[clug] The Tale of The Very Dead Ubuntu box
stephen.hocking at gmail.com
Thu Jun 6 08:54:32 UTC 2019
Gather around for an entertaining story….
We had a box, which was not supported by or known to us, that we were asked
to help with.
It was used by our client, both in-country & overseas.
It was not backed up, except for an occasional DB dump
The source code for the website it ran wasn’t backed up either, as far as
It wasn’t documented anywhere.
It had crashed at some stage, and was so badly mangled that it was sitting
at the grub prompt, because the grub config that specified what kernel to
load had itself been trashed. After some research, it was determined that
we should use a rescue CD to see what kernels were actually on the box.
There were hundreds. Some were missing their initrd files. We picked an
intact one and typed the following:
The box booted, then quickly panicked, because it didn’t know what its root
partition was. Altering the “linux” line to:
linux /boot/vmlinuz-3.13.0-98-generic root=/dev/sda1
fixed that error, but another crash occurred because /sbin/init could not
load a shared library (why it wasn’t linked statically is a mystery to me).
This posed something of a problem. By looking at another Ubuntu box (my
laptop) we could determine what package provided that shared library (by
using the apt-file utility), so that we could reinstall it. In order to do
this, we needed to boot off the rescue CD and install packages from it. The
usual method of mounting the box’s root filesystem on /mnt, chrooting
to/mnt, and then using dpkg to install packages didn’t work, because
various shared libraries that the packaging utilities used were missing.
Getting out of the chroot environment and running dpkg or apt-get pointed
at a non / install environment was a bit beyond us at this point (we were
getting a little tired and were on a steep learning curve).
Now Debian/Ubuntu packages are created using the “ar” utility, which is
normally used to create library archives for programs to be linked against.
The .deb file is an archive of three components - debian-binary,
control.tar.gz and data.tar.xz. The file data.tar.xz is where all the
files that make up the package are. We extract these files using the “ar
x somepkg.deb” command. Sometimes, for the older packages, the data.tar
file has a .gz extension. One can do a pseudo install by changing to the
root directory of the installation (which, if we’re in the rescue CD mode
and have mounted the root filesystem under /mnt, is /mnt) and unpacking the
data.tar file. This, of course, will not update the package utility
Iterating through the process of booting the box from the grub command and
seeing what shared libraries were missing for /sbin/init and installing the
relevant packages allowed us to get past /sbin/init causing a crash. This
allowed the boot process to continue to a point where it would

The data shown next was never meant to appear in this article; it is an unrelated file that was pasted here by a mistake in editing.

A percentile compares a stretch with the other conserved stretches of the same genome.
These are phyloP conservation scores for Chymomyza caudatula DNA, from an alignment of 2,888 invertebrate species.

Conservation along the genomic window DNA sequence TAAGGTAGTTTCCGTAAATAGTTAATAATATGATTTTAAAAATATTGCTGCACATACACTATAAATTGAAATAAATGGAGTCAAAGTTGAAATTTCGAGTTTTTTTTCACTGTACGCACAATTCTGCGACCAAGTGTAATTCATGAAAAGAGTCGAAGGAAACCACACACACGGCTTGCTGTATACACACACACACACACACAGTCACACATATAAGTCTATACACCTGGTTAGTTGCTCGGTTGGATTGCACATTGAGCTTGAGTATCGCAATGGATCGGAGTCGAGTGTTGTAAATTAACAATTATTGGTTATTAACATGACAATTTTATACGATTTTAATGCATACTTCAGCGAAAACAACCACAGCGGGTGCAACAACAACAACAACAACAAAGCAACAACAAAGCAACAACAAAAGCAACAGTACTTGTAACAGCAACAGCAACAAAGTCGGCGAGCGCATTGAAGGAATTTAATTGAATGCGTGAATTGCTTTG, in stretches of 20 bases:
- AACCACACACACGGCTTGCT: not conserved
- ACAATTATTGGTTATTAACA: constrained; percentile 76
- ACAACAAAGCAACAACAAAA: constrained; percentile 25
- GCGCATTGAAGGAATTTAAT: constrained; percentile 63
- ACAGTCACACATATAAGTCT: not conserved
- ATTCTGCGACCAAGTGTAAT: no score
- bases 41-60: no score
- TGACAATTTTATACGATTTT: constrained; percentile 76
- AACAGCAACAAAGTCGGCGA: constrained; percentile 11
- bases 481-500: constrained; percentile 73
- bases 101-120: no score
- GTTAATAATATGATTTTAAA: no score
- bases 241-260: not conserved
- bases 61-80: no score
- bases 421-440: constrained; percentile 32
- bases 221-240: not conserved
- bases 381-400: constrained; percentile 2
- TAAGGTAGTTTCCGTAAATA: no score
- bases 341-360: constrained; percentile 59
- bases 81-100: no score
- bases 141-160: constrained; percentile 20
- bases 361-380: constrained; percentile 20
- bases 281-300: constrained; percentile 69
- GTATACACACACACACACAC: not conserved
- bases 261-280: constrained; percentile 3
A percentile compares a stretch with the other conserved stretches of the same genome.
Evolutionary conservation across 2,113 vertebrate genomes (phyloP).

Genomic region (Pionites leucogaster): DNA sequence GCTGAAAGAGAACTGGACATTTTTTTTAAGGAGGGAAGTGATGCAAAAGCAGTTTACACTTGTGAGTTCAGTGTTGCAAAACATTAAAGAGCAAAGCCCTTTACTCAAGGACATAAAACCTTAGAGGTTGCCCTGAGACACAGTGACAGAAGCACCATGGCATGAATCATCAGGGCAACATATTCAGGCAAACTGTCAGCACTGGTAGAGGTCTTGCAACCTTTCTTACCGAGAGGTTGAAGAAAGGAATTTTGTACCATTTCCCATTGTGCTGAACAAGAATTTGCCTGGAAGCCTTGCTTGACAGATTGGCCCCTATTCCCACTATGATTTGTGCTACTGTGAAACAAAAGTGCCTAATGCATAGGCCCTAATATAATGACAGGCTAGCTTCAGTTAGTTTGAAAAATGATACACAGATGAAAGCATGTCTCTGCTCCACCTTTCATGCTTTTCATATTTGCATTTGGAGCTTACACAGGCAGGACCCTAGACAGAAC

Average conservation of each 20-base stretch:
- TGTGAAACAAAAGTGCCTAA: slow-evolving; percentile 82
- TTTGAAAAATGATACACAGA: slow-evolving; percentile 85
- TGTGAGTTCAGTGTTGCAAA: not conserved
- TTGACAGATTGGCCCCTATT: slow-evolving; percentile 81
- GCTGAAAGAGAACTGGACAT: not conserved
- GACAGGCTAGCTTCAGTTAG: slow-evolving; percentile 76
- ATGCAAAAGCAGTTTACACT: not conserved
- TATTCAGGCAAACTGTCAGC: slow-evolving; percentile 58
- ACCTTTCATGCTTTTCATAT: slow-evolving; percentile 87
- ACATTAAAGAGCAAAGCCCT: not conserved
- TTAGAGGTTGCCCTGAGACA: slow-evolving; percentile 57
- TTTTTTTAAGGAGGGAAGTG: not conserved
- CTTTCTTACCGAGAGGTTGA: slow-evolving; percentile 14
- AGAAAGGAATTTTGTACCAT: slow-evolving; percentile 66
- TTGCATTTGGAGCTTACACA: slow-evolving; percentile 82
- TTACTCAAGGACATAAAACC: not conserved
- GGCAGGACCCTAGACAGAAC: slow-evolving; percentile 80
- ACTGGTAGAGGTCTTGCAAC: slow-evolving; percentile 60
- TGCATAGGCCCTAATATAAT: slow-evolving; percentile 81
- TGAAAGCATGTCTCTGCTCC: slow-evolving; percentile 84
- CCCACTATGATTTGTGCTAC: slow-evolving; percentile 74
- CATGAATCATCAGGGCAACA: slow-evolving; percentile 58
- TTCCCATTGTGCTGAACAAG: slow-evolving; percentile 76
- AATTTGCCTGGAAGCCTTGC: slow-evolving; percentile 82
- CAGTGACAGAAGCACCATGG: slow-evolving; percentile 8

spontaneously reboot. This, obviously, was not desirable. We got past this
by changing the “linux” command line to the old standby of
linux /boot/vmlinuz-3.13.0-98-generic root=/dev/sda1 init=/bin/bash
This revealed that there were a few other shared library packages that
needed reinstalling to run bash, so we do the dance with booting off the
rescue CD and extracting files to place the shared libraries until such
time as we end up with a bash shell running, we remount the root filesystem
as read/write, try running a couple of utilities, and discover that the
libc version that we installed off the rescue CD isn’t the right one. It
turns out we’re on an Ubuntu 14.04 system, whereas the rescue CD is Ubuntu
12.04. Woops. A 14.04 CD is procured, and the packages we’d
ghetto-installed we re-install, including libc. Fortunately there was only
4 packages installed via that method. This fixed the libc problem.
Obviously the ghetto install of packages really isn’t viable as a solution,
so after a couple of false starts, we manage to get the network up and
running and attempt to reinstall packages from a repository on the network.
We have ghetto-install from the mounted CD a few times to get things to the
point where apt-get doesn’t complain about missing shared libraries, and
then we re-install all the grub packages. This rebuilds the grub config
where we can reboot successfully without having to do the manual grub
configuration above. A number of pam library modules have to be
re-installed before we can login at the console, and a bunch of other
libraries have to be re-installed before the sshd daemon will start and
talk to LDAP.
There’s a bunch of work to do with the app – it appears that a lot of the
shared libraries on the system have been thoroughly mangled, but we can
reboot the box and do the basic OS things.
Enter the debsums utility. This fine thing examines the package database
and reports back if any of the files (excluding the config files which be
expected to be edited locally) are corrupt. If the file isn’t there, it
reports it too stderr. Redirecting stderr through a suitable pipeline of
grep, sed & sort -u gives us a list of packages that have missing files. A
series of “apt-get install —reinstall somepkgs” later, we can now start
mysql & apache2.
We didn’t know the root password of the mysql database, so cracked that via
the usual stackoverflow advice, which then allowed one of my colleagues to
install a dump of the DB that had been taken a few days earlier. The box
is then snapshotted (it’s running under VMWare) After making sure all the
package installs are complete, we do an “apt-get update && apt-get
dist-upgrade”, reboot again, verify that the app is working, and hand it
back to a deeply grateful client.
"I and the public know
what all schoolchildren learn
Those to whom evil is done
Do evil in return" W.H. Auden, "September 1, 1939"
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